The Longer We’re Married, The Better It Gets

It’s been a while since I have read an article as positive about marraige as this one by Jeanine Earnhart at Huffington Post. The article is called “Grow old with me, the best is yet to be.” It began with Earnhart admiring an older married couple, picturing her own marriage at that stage. Earnhart makes her point by sharing her marital experience:

“The longer we’re married, the better it gets and I’d like to think that is a pattern that will continue. Whether you have been married a few years, 25 years or in the planning stages of your wedding, know that there is a future filled with rewards from the work you are putting into your relationship now. The “gold watch” or the “bonus” from years of marriage cannot be seen or worn or spent, but felt by an invisible connection between you and your partner.”

It’s great to hear such a positive sentiment about aging and about staying with the same person. Rather than being stifling, it’s nourishing and fulfilling.

“It is a good feeling to know that your partner will be with you through the best and the worst parts of your life. Here is a friend who is offering unconditional love, appreciating you for who you are and for who you have become. To be able to sit in a room with another person, not saying a word, and not feeling like you should be talking, yet knowing there is an invisible bond between you, is like the safety you feel when coming home.”

I know there are many single readers here, and it’s not my intent to say married life is a better choice for everyone. However, for those who choose married life, I think it’s great to share the positive experiences and comfort you experience.

Read the entire post, and then share with your partner what you think your future will look like together. Spend 10 minutes together and talk about what you imagine growing old together to be like.

Unfortunately, for an increasing number of older adults, marriage isn’t lasting to old age. This article from the U.K. states that a growing number of over 60s are seeking divorce. Divorce rates in England are up 4 percent in two years for this age group, but down for other age groups. “Experts claim that many older couples are drifting apart out of disillusionment in their marriages once their children have flown the nest.”

It’s a good reminder that we can’t expect a close, loving relationship to last for decades without investing time and energy to maintain it, and without keeping it a priority over our kids and our careers.

LINKS:
Read my post at About.com called 7 Lessons for a Stronger Marriage with lessons from my book. Thanks to Cathy Meyer for sharing.

Reminder to vote for your favorite marriage blog by clicking here. It takes just a few seconds. Many thanks!
 
Photo by Ambro courtesy of freedigitalphotos.net.
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9 responses to “The Longer We’re Married, The Better It Gets

  1. My wife and I discussed what we pictured as we grow old together. We are both in still in our 20s, but we have been blessed with a set of grandparents each who had strong marriages well into their 70s and 80s. So while a lot of our picturing is based on others’ lives, at least we have great examples to look at!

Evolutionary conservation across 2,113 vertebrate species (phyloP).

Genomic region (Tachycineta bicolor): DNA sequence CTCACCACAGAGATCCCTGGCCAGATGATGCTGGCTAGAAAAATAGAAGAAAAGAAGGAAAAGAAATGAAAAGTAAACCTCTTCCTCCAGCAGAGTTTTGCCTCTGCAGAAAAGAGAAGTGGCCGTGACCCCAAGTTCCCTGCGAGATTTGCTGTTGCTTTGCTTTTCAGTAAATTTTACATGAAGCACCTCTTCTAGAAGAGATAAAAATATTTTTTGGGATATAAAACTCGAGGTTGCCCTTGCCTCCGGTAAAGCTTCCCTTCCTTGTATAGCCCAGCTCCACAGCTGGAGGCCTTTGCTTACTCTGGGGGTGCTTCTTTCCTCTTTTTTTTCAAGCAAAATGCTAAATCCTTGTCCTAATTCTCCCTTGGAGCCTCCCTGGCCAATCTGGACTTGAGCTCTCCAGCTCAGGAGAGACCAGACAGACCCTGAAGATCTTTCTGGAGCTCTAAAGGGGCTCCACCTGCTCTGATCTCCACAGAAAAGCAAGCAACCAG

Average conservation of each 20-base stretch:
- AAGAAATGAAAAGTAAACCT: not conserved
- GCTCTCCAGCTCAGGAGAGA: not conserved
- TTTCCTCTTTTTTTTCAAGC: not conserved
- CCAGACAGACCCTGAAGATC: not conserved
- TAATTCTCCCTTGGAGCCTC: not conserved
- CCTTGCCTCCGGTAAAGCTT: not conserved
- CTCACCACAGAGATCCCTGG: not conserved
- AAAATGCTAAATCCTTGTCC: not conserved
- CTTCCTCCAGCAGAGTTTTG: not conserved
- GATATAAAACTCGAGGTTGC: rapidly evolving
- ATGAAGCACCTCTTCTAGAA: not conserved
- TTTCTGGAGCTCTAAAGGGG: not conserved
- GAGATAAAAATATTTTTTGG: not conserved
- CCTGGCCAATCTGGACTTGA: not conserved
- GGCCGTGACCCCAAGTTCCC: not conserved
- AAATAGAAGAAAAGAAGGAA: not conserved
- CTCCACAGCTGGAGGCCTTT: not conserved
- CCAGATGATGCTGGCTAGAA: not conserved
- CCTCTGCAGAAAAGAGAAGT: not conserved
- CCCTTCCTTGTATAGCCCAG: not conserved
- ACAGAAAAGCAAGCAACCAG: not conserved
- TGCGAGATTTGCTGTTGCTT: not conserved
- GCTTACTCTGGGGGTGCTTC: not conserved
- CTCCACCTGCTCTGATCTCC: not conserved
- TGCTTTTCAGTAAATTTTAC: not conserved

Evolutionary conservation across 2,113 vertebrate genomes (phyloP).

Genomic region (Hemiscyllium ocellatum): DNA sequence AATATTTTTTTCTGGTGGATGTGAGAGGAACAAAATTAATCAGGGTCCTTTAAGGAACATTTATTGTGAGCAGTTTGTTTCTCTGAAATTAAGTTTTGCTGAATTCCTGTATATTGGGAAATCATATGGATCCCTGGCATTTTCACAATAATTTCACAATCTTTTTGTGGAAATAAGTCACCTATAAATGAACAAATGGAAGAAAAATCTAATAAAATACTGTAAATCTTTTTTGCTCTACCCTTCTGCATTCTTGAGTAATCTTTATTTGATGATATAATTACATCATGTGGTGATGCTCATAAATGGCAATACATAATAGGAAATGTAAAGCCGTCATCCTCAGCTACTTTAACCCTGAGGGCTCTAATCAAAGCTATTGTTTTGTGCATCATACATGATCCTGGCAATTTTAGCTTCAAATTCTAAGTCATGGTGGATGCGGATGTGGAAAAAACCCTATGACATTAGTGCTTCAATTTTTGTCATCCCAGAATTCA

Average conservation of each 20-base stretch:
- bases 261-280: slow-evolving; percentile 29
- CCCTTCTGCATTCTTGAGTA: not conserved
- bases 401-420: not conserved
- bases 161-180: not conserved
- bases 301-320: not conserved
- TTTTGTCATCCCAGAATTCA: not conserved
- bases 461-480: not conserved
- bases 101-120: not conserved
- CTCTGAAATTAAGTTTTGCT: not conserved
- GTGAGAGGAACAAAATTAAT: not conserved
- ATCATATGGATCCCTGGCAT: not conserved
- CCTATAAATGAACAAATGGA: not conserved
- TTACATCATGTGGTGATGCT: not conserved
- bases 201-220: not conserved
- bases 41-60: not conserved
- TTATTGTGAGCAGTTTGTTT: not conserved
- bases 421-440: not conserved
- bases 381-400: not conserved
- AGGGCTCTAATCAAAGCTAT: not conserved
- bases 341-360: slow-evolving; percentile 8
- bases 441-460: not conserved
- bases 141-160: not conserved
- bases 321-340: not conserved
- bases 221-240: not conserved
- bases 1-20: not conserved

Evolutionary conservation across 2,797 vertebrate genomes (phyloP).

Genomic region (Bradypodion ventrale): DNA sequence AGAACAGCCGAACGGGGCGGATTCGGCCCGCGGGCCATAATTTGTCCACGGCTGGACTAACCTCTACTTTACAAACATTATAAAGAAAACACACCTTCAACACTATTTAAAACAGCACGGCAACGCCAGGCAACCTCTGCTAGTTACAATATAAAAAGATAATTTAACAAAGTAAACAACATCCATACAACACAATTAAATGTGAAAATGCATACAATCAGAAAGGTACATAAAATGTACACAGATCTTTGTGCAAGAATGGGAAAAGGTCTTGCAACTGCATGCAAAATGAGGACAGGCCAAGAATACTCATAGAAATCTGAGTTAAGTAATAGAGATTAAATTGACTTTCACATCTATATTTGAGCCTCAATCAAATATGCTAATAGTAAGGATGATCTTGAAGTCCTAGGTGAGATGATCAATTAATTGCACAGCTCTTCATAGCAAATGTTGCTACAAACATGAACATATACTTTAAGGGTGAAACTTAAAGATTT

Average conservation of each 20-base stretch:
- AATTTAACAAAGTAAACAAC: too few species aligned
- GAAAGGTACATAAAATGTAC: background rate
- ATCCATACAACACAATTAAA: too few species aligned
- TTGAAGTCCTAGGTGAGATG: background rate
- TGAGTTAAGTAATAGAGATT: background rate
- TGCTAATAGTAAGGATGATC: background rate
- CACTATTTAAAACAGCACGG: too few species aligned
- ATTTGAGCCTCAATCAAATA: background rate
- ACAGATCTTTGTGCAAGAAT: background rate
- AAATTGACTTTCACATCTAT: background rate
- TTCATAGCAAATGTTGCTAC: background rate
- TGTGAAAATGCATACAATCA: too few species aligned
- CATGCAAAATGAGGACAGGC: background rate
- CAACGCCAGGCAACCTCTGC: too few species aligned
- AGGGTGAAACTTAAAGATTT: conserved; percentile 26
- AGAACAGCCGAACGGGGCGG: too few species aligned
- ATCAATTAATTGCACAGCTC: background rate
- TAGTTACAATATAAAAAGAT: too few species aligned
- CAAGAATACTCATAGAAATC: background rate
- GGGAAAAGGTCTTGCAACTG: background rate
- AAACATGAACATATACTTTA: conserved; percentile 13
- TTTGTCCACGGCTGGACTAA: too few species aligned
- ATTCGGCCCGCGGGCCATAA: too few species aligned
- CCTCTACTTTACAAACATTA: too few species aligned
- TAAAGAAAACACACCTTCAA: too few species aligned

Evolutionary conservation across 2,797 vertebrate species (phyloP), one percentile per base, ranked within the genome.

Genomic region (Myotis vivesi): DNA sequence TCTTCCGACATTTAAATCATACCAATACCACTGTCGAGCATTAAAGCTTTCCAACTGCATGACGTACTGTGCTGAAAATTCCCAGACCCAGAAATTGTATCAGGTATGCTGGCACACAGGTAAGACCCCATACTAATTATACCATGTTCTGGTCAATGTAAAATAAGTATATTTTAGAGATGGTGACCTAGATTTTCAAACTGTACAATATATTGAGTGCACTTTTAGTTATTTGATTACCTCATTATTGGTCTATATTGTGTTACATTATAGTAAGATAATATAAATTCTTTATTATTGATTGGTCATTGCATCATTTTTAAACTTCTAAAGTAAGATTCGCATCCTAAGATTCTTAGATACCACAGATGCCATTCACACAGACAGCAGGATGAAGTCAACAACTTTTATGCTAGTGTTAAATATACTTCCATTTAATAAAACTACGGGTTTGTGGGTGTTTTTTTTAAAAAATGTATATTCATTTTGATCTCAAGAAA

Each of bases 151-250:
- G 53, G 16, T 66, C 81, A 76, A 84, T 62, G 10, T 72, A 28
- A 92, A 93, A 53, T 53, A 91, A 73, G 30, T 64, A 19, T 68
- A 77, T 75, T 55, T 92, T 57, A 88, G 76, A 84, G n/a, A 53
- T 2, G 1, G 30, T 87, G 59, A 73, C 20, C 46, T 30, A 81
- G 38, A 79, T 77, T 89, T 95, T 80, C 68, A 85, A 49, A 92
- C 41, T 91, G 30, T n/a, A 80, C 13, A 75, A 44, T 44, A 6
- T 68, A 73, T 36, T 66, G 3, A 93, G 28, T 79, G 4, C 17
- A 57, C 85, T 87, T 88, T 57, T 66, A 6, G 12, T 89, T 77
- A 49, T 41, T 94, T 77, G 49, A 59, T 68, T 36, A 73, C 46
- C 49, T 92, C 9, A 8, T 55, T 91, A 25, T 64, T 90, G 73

• Lucky you! So few people have solid role models like that. Congratulations and I hope your love is just as long-lasting.
      Cheers!
      Lori

  2. Lori,
    I was thinking about this old adage last night – come grow old with me the best is yet to be, and had to stop and think about it. When I thought of this in my 20’s it sounded so romantic to grow old together.

    Now Tom and I are about to celebrate 33 years together in February. He is 57. I am 52. We are closer to old age than we are to young age, yet the work marriage requires continues. Oh, it is fun and we enjoy our time together, but I somehow thought when we got older “the best” would be easier. Just as newlyweds need to realize after the wedding comes the hard work that is SO worth, so too, growing old together is hard work that I believe will be worth it.

    Never let your guard down. Never stop investing your time, prayers and encouragement towards your spouse. The best that is yet to be is most likely in the process not the destination.

    Debi

    http://theromanticvineyard.com

  3. Hi Debi. That’s an interesting perspective. It’s also true that when we are older we may have more health challenges and physical limitations, so it’s not always easy. Sometimes I think marriage isn’t hard work at all, it’s a lot of fun. And other times, particularly when outside stresses interfere, it is more work to be loving and sacrificial. I will try to enjoy the process. ;-) Thanks,
    Lori

  4. Pingback: Happy Hour | The Romantic Vineyard

  5. Pingback: Marriage: Put Your Seat-belt On! « James R. Eberts

  6. Congratulations on your nomination. We found your site through the contest and know this will be a valued resource to our budding marriage.

  7. Pingback: Happy Hour | The Romantic Vineyard

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